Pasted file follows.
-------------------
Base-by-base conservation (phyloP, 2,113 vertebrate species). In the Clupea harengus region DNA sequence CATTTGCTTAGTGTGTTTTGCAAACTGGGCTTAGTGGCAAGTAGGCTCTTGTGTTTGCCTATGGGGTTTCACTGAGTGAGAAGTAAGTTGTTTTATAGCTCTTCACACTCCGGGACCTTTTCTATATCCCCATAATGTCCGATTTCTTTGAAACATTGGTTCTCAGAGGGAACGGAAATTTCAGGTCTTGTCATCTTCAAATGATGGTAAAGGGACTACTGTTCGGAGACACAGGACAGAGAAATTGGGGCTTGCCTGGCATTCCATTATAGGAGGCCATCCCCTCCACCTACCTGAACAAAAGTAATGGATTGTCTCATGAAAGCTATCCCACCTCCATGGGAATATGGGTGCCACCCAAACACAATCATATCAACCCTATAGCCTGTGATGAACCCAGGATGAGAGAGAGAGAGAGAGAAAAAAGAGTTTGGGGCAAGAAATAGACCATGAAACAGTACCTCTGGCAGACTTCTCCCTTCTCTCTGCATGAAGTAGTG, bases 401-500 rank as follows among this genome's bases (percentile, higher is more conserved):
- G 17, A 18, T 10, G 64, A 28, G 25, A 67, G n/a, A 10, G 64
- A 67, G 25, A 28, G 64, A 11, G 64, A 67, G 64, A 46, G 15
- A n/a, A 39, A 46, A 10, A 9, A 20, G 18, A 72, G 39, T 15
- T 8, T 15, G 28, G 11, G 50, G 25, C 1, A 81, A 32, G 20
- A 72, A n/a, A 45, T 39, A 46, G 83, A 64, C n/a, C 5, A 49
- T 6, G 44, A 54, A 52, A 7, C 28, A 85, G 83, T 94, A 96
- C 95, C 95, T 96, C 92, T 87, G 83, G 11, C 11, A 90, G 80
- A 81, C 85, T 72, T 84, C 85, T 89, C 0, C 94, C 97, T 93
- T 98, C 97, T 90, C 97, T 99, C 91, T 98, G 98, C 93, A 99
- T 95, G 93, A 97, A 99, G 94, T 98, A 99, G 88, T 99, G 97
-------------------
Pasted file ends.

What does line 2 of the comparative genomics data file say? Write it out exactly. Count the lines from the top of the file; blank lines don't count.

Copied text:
- G 17, A 18, T 10, G 64, A 28, G 25, A 67, G n/a, A 10, G 64